Pets can easily become part of your family at home. When they die, it can hit us a much as a person’s death would. For a young child, the death of a fish might be detrimental to them because it is the first experience of death. However, rituals to help the child cope with the death of a fish are not as extensive as a person’s death. They usually just involve flushing the fish down the toilet while saying a few words about how meaningful the fish’s life was. But as the involvement and length of the life of the pet increases, such as with a cat or dog, the death rituals also increase. The death of a cat or dog also comes at a later age. I found this chart in an article about how to talk to your child about the death of a fish.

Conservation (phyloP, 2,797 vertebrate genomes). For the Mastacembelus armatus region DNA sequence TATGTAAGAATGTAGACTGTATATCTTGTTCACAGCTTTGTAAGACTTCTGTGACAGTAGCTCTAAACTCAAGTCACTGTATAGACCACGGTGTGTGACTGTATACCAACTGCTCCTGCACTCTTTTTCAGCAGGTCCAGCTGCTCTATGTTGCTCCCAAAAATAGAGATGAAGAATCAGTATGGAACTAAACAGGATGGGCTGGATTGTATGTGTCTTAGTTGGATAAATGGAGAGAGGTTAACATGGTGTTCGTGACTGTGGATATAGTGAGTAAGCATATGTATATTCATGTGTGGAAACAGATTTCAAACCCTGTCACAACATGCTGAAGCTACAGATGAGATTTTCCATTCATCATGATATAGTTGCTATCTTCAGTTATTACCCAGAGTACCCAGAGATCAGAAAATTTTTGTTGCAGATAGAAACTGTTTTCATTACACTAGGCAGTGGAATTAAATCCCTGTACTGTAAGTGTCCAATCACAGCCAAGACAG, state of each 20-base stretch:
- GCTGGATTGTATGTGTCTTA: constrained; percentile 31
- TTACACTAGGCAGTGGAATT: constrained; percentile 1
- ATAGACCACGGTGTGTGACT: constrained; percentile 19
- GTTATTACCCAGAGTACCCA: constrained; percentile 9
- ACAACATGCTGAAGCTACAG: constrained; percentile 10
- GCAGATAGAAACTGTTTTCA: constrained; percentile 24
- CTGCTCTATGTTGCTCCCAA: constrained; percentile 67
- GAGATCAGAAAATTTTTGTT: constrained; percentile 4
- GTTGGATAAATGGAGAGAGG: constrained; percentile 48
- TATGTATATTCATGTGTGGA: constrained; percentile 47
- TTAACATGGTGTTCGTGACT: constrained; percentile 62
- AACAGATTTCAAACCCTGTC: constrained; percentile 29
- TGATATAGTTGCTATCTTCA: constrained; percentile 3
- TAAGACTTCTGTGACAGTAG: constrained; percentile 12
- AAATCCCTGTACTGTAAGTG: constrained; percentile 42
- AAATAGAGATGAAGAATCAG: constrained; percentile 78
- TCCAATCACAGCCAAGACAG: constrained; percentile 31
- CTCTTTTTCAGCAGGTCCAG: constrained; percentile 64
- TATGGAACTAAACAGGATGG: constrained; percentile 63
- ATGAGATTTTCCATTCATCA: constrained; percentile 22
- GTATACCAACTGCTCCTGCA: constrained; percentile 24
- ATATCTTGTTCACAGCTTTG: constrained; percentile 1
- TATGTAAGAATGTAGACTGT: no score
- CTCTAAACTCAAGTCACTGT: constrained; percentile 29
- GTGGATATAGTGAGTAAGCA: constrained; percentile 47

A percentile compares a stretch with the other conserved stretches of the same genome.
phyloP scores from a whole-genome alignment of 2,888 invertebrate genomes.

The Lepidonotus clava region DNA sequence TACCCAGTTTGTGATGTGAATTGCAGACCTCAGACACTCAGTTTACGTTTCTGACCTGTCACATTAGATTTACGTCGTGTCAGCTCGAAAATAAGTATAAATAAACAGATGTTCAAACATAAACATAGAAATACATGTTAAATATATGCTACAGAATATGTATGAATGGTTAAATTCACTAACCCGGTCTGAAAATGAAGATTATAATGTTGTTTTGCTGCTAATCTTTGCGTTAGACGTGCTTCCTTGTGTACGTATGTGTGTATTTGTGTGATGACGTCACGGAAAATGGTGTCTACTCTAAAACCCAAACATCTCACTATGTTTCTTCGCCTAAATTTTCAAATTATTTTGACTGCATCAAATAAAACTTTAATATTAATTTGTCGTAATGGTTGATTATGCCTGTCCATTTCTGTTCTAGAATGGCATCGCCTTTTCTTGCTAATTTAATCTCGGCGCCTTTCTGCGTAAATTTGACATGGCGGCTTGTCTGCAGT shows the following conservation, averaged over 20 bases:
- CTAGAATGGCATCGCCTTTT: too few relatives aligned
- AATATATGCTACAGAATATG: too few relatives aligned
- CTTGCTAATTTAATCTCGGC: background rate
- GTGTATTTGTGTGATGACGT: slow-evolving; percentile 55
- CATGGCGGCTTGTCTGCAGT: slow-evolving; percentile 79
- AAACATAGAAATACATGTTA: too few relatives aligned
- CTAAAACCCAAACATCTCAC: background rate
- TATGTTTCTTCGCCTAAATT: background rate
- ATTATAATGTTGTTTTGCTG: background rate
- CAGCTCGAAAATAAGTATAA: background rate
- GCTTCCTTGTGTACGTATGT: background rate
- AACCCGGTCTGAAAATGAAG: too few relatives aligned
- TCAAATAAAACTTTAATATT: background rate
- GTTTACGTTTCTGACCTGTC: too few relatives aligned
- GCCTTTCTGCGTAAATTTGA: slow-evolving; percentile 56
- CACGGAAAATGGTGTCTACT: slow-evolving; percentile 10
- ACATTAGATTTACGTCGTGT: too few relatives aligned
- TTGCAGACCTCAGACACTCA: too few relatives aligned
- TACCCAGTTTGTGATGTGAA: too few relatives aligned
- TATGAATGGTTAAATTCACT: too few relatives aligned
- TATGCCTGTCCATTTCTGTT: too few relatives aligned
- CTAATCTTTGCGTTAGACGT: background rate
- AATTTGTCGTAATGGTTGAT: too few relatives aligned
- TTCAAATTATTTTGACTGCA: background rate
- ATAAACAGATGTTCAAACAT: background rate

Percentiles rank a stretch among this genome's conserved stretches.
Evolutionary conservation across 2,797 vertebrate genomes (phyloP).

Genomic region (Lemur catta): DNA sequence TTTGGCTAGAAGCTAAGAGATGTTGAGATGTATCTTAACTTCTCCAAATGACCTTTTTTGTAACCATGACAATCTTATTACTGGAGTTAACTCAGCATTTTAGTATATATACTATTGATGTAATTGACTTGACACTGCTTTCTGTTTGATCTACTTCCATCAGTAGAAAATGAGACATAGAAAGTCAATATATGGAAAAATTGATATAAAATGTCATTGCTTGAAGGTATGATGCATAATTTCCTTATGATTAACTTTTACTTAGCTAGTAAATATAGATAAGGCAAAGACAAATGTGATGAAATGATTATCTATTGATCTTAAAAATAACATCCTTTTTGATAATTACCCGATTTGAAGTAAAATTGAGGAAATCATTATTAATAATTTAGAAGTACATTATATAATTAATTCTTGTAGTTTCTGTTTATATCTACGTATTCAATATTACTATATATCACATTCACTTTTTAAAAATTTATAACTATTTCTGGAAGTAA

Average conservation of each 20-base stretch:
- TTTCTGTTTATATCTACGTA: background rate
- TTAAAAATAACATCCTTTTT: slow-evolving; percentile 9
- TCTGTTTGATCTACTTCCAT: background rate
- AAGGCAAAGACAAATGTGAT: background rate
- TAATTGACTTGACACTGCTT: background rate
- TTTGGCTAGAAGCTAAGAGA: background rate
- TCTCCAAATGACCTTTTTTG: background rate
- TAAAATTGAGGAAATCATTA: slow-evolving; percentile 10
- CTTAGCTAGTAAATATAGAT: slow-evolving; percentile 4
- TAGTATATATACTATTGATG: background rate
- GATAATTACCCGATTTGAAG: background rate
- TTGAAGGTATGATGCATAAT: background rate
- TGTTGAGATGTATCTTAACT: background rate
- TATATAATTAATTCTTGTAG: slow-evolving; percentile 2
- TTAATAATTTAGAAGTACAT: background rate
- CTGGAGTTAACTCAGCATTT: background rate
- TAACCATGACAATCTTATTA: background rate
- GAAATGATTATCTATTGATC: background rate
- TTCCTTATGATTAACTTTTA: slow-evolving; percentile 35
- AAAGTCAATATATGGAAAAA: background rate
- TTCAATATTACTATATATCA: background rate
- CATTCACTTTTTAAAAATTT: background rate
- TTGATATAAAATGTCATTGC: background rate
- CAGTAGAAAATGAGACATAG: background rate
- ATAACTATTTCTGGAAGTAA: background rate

It shows us that a child is able to better grasp the idea of death as they grow older. With the better grasp comes more elaborate rituals for some. You often have the option to cremate your pet and keep their ashes in an urn. My cousins have a shelf in their living room called the “dead pet shelf”. This isn’t uncommon in households where pets are considered part of the family, but anything more than this, such as a funeral, is unusual. Even though they are unusual, pet funerals do happen. Not far from Emory, the Shugart Family owns Deceased Pet Care, which offers burial and funeral services for pets, including horses. Because these deaths mean so much to some people, they are willing to pay and involve others in the funerals for their pets. They buy caskets and bury their furry friend in a garden. How far are you willing to go for your pet and where would you draw the line?